Structural dynamics

Introduction to Structural Dynamics Measurements and Analysis

The webinar will:

  • Describe what structural dynamics measurements and analysis is, why it is important to perform it and how it is typically done;
  • Explain the difference between testing and simulation and how the combined use can be beneficial;
  • Explain the difference between signal analysis and system analysis;
  • Give an overview of the most frequently used applications;
  • Highlight important trends in structural dynamics.

Niels-Jørgen Jacobsen
Product Manager - Structural Dynamics Solutions


  • Operating Deflection Shapes (ODS)

    Operating Deflection Shapes (ODS) analysis is a very versatile application for determining the vibration patterns of machinery and structures under various operating conditions.

  • Classical Modal Analysis

    Classical modal analysis is used for modal parameter identification of structures under controlled boundary and environmental conditions using hammer or shaker excitation.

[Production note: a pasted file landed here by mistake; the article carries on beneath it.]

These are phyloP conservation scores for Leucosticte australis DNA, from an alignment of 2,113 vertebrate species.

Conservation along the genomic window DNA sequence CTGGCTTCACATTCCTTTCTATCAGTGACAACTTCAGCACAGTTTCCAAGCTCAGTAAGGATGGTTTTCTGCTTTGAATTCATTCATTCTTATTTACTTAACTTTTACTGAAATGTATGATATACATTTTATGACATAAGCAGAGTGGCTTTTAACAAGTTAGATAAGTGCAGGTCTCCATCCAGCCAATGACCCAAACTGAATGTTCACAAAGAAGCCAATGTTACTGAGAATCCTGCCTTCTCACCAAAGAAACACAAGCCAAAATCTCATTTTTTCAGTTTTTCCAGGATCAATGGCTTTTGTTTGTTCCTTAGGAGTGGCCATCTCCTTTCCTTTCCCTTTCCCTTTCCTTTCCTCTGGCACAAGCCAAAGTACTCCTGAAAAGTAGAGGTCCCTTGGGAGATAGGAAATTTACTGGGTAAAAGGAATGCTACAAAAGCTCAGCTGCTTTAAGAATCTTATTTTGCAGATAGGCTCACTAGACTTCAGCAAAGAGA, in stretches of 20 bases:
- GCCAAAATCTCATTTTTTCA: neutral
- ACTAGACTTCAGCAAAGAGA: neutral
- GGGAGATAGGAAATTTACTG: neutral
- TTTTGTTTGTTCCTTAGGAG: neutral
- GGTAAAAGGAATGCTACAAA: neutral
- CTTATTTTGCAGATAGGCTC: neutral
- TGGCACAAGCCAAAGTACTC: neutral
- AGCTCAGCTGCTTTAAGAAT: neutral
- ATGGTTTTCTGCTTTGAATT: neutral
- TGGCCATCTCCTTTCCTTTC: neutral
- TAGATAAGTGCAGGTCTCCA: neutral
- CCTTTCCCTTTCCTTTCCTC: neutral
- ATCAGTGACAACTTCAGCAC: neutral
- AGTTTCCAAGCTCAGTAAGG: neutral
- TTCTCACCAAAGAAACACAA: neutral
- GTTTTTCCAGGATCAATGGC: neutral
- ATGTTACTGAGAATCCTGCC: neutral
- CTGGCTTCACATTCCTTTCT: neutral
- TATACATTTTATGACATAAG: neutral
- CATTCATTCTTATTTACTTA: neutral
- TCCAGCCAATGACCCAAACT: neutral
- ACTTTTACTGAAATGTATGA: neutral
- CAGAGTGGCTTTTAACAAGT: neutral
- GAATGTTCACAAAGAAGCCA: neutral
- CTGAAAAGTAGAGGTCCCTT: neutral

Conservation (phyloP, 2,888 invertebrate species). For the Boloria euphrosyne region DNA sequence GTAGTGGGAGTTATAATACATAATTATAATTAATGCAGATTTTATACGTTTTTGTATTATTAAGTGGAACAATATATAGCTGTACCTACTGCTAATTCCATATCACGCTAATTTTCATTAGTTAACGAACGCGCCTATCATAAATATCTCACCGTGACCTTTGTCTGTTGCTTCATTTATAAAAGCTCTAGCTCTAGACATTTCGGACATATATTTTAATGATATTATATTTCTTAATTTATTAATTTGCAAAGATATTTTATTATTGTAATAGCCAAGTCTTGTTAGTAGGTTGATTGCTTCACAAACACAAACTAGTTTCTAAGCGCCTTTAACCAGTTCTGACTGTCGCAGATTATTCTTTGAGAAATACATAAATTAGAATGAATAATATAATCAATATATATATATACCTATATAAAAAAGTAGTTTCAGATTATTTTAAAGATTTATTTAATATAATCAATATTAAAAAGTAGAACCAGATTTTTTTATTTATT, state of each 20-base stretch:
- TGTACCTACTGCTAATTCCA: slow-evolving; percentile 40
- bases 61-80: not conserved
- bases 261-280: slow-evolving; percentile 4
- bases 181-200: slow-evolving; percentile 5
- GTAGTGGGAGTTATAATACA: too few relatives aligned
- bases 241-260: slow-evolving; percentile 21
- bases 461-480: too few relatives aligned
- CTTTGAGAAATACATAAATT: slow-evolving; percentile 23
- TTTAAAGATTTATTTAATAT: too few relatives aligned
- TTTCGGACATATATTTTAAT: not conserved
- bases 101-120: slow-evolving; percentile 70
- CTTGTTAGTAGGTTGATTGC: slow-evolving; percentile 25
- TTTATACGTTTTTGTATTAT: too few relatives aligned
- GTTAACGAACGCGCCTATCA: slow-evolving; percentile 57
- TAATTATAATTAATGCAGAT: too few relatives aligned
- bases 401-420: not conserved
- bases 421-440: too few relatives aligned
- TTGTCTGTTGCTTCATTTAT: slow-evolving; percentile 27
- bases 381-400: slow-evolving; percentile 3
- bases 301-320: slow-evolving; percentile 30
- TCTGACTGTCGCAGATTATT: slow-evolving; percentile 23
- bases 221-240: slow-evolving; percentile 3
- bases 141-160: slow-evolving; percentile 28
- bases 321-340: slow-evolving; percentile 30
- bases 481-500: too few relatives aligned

• Ground Vibration Test (GVT)

    In aircraft ground vibration testing (GVT), large modal tests for different aircraft configurations on the ground are performed to update the flutter boundary predictions before the first test flight is made.

  • Operational Modal Analysis (OMA)

    Operational Modal Analysis (OMA) is used instead of classical modal analysis for accurate modal parameter identification of structures under actual operating conditions, and in situations where it is difficult or impossible to artificially excite the structure.

  • Structural Health Monitoring (SHM)

    By performing long-term continuous Structural Health Monitoring (SHM) it is possible to monitor and track a structure’s state and carry out condition-based maintenance to ensure structural integrity.

  • Test-FEA Integration

    Integrating testing and Finite Element Analysis (FEA) helps to cut development costs, reduces the number of physical prototypes, and shortens the time from concept to production.

  • Shock Response Spectrum (SRS)

    The Shock Response Spectrum (SRS) is used to determine the damage potential of components and systems from transient events, such as pyroshocks, in order to ensure their survival in known environments.